2013-01-01

    Abstract A reliable and cost-effective scaffold for tissue-engineered vascular graft that would not only support cell proliferation and growth but also maintain cell phenotype has been a long-term challenge. In this study, we propose a biodegradable and biomimetic copolymer of gelatin with vinyl acetate synthesized via a graft copolymerization technique to generate tubular scaffolds for vascular tissue engineering. Two fabrication techniques, freeze drying and electrospinning, were used to generate the differing architectures for the scaffolds and characterized. The electrospun scaffolds were found to have a faster rate of mass loss in physiological saline of 81.72% within 4 months compared with 60% mass loss for the freeze-dried samples, though the materials were more crystalline. Vascular (v) smooth muscle cells (SMCs) were seeded on these tubes, which were then subjected to dynamic pulsatile stimulation on a vascular bioreactor for a week. Gross examination of the tissue-engineered constructs revealed that the cells secreted extensive extracellular matrix, with the dynamically conditioned samples exhibiting well-orientated SMCs and collagenous fibers in comparison with growth in static conditions. In addition, the alignment of cells in the direction of strain was greater in the electrospun constructs. The electrospun scaffolds maintained the characteristic contractile phenotype of SMCs, which was confirmed by higher gene expression rates of contractile protein markers like SM22α and calponin. A significant increase in the total matrix components (collagen and elastin) in the electrospun constructs compared with the freeze-dried samples was confirmed by biochemical analysis. The results of this study indicate that a combination approach involving a biomimetic scaffold with the nanofibrillar architecture and good mechanical strength conducive to the growth of SMCs and the use of the pulsatile forces to modulate the cell morphology and phenotypic plasticity of v

  17. S53P4 bioactive glass and fibrin glue for the treatment of osteochondral lesions of the knee - a preliminary in vivo study in rabbits.

    PubMed

    Zazgyva, AncuŢa Marilena; Gurzu, Simona; Jung, Ioan; Nagy, Örs; Mühlfay, Gheorghe; Pop, Tudor Sorin

    2015-01-01

    The role of the subchondral bone and the importance of treating both bone and cartilage in cases of chondral and osteochondral lesions of the knee have been highly emphasized. There are no current studies on the experimental use of bioactive glass S53P4 (BonAlive®) as granules in the treatment of osteochondral lesions of the knee. Our preliminary study was designed to establish an experimental model and assesses the effect of glass granules fixed with fibrin compared to fibrin alone as fillers of the osteochondral defects created in the weight-bearing and partial weight-bearing regions of the distal femur in six adult rabbits. We found that the size of the distal femur in adult domestic rabbits allows the creation of 4 mm diameter and 5 mm deep osteochondral defects on both the medial femoral condyle and the trochlea, bilaterally, without significantly affecting the activity level of the animals. Retention of the glass granules in the defects was achieved successfully using a commercially available fibrin sealant. At five weeks post-implantation, we found macroscopic and microscopic differences between the four types of defects. The use of bioactive glass S53P4 for filling condylar osteochondral defects in rabbit femora led to the initiation of an early bone repair process, observed at five weeks after implantation, while the filling of trochlear defects with fibrin glue resulted in the appearance of cartilaginous tissue characteristic of endochondral ossification.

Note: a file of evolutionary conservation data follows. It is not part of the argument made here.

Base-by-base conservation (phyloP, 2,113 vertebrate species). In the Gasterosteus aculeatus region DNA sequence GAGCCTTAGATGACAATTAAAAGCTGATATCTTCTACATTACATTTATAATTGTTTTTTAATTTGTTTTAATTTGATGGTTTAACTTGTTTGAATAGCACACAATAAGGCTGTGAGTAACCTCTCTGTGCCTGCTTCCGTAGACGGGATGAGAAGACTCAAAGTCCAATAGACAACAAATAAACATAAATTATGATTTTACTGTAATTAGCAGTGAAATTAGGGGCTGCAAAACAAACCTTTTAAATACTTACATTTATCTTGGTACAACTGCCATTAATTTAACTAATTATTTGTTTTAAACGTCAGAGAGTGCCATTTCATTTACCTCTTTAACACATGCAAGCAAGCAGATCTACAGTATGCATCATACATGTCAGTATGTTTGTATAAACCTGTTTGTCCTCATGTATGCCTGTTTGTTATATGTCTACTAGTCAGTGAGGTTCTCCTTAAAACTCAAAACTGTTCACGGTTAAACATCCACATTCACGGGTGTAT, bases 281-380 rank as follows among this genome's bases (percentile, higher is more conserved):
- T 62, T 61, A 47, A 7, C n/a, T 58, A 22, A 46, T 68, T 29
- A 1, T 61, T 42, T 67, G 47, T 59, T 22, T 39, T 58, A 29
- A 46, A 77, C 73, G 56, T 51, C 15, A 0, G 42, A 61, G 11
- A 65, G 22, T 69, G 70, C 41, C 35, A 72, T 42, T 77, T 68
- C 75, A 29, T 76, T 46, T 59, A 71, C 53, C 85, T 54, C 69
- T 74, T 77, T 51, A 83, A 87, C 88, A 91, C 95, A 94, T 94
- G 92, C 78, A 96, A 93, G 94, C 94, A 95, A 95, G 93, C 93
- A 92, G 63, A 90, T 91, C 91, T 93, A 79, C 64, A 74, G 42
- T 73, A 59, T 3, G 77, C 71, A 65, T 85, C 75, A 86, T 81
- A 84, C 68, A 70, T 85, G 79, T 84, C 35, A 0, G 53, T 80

18. In vitro generation of whole osteochondral constructs using rabbit bone marrow stromal cells, employing a two-chambered co-culture well design.

    PubMed

    Chen, Kelei; Ng, Kian Siang; Ravi, Sujata; Goh, James C H; Toh, Siew Lok

    2016-04-01

    The regeneration of whole osteochondral constructs with a physiological structure has been a significant issue, both clinically and academically. In this study, we present a method using rabbit bone marrow stromal cells (BMSCs) cultured on a silk-RADA peptide scaffold in a specially designed two-chambered co-culture well for the generation of multilayered osteochondral constructs in vitro. This specially designed two-chambered well can simultaneously provide osteogenic and chondrogenic stimulation to cells located in different regions of the scaffold. We demonstrated that this co-culture approach could successfully provide specific chemical stimulation to BMSCs located on different layers within a single scaffold, resulting in the formation of multilayered osteochondral constructs containing cartilage-like and subchondral bone-like tissue, as well as the intermediate osteochondral interface. The cells in the intermediate region were found to be hypertrophic chondrocytes, embedded in a calcified extracellular matrix containing glycosaminoglycans and collagen types I, II and X. In conclusion, this study provides a single-step approach that highlights the feasibility of rabbit BMSCs as a single-cell source for multilayered osteochondral construct generation in vitro.